1. Input file format
1.1. Pseudopotentials
RESCU solves the KohnSham equation within the pseudopotential approximation. The idea behind this approximation is to replace the singular Coulomb potential of an ion by a smooth potential which reproduces the electronic spectrum in a given energy range. For the purposes of solidstate physics, it is often possible to neglect the core electron states which seldom participate in low energy physics and chemistry. The pseudopotential approximation thus aims at describing the valence electrons as accurately as possible.
Various flavours of pseudopotentials exist. Normconserving pseudopotentials (NCPS) [HSC79] satisfy the condition that the norm of the pseudowavefunctions within the core region is equal to the norm of the real wavefunction inside the core region. This guarantees that the logarithmic derivative of the pseudowavefunction at the surface of the core region reproduces the logarithmic derivative of the real wavefunction at the surface of the core region. The relation also holds of the energy derivative of the logarithmic derivative which in turns guarantees a good transferability of the pseudopotential. NCPS were originally designed as semilocal pseudopotentials, which means that they are local in the radial direction but nonlocal in the angular directions. The accuracy and transferability of the NCPS thus came at a substantial computational cost. Kleinmann and Bylander later designed a fully separable approximation to the semilocal NCPS [KB82]. The KleinmannBylander approximation was later made more systematic by Hamann [H89, H13]. It is those generalized normconserving pseudopotentials (GNCPS) that RESCU uses to describe the atoms.
RESCU was developed using the pseudopotentials from the Nanoacademic database. The database contains tested localdensity approximation (LDA) pseudopotentials from most atoms below radon. The pseudopotentials are generated from Dirac equation solutions using the TroullierMartins [TM91] scheme. Some pseudopotentials include partial core charge generated from either the Louie [LFC82] or Martins scheme. The pseudopotential database has been used to solve many research problems, but the pseudopotentials will not perform in all situations. The Nanoacademic Nanobase code can be used to generate new pseudopotentials. It is also possible to use any separable pseudopotential written in the Nanobase format.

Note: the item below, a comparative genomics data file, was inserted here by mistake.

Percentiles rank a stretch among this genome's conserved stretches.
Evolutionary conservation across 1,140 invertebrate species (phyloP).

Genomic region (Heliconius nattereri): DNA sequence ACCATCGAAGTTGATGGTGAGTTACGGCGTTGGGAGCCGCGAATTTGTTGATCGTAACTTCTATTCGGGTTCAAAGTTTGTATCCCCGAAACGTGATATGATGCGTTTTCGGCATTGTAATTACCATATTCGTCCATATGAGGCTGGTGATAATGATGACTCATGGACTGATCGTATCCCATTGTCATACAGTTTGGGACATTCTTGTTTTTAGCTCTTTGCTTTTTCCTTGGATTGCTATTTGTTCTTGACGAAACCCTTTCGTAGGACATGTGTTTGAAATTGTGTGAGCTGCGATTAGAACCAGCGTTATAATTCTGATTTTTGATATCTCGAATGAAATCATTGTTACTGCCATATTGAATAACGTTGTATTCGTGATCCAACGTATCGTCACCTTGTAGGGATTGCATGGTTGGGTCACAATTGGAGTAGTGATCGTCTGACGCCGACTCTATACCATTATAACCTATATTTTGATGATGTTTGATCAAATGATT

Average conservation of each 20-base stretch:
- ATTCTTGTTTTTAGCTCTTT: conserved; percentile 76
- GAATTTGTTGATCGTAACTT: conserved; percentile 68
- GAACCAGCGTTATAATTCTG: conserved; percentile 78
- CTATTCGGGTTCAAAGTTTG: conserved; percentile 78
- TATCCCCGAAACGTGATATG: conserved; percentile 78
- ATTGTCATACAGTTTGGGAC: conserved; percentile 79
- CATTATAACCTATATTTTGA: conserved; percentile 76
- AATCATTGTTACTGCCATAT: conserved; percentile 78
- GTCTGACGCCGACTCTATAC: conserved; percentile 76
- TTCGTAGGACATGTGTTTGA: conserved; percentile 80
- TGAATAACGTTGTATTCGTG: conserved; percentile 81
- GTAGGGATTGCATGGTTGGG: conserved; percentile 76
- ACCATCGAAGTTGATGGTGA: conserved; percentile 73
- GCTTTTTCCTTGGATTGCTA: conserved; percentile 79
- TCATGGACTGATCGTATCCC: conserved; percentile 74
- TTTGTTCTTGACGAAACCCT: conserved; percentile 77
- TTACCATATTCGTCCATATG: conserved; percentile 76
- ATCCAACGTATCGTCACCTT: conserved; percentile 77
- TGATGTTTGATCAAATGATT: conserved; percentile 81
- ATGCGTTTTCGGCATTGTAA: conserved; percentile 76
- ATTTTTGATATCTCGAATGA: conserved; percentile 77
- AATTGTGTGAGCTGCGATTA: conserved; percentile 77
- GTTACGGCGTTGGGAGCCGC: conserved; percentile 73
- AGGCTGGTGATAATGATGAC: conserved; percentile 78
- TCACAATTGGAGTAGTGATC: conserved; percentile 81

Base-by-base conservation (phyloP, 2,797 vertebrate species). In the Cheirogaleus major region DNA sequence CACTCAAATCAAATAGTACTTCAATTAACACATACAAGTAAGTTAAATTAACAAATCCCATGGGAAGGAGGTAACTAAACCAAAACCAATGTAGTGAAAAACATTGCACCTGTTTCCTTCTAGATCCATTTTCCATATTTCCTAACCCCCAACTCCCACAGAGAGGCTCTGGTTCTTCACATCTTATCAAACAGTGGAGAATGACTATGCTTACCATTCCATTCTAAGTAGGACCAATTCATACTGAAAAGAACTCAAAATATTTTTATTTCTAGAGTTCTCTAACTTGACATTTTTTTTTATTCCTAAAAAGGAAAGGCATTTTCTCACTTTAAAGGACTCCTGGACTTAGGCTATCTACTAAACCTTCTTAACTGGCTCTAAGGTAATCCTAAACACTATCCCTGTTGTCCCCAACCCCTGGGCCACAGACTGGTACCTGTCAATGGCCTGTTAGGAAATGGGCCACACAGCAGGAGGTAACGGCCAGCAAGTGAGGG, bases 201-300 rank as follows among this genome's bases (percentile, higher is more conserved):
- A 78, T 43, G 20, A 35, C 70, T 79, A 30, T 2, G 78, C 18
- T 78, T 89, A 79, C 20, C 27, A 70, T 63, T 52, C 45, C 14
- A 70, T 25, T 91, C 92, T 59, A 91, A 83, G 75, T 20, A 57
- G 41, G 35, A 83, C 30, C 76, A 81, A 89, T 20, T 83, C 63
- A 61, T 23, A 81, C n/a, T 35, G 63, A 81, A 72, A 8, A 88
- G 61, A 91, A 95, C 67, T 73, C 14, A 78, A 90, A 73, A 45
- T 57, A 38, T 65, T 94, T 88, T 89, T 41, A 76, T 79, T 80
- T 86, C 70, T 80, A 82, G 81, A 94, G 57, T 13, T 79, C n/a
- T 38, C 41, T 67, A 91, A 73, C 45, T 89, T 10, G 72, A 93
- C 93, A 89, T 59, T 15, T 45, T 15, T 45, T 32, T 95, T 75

1.2. Numerical atomic orbitals
The ability to perform calculations using either numerical atomic orbitals (NAO) or a real space grid is a key feature of RESCU. In particular, it can switch between frameworks between or during calculations. The Nanoacademic pseudopotential database thus includes tested and optimized NAO generated by Nanobase for each element. A set of doublezeta polarized NAO has been generated following the schema of Soler et al. [SAGG02]. Again, better NAO basis sets may be generated using Nanobase, but RESCU offers the possibility to escape the constraints imposed by NAO and solve the KohnSham equation on a real space grid.
1.3. Element
When defining a system, each atom points to a given element. An element is a structure comprising the following fields:
species
a string containing a label for the element. It is typically the periodic table symbol for the atom species. There may be many element structures describing the same atom species in which case they cannot all have the same label. This may happen when, for example, surface atoms are described using a different basis than the bulk atoms in a slab calculation.path
path to the pseudopotential file containing the description of the element.aoLcutoff
angular momentum cutoff for the NAO.aoprec
precision of the NAO basis set. It can be ‘SZ’, ‘DZ’ and ‘all’ for singlezeta, doublezeta and higherzeta bases respectively.valence
number of valence electrons associated with the element. This number is usually set such that the atom is neutral, but it does not have to be.vnlLcutoff
angular momentum cutoff for the pseudopotential projectors.vnlNcutoff
principal quantum number cutoff for the pseudopotential projectors.
If an xyz file is passed to RESCU, the species fields will be selected automatically from the leftmost column. If an xyz file is passed to RESCU and the species field is still given by the user, the labels must match those in the xyz file.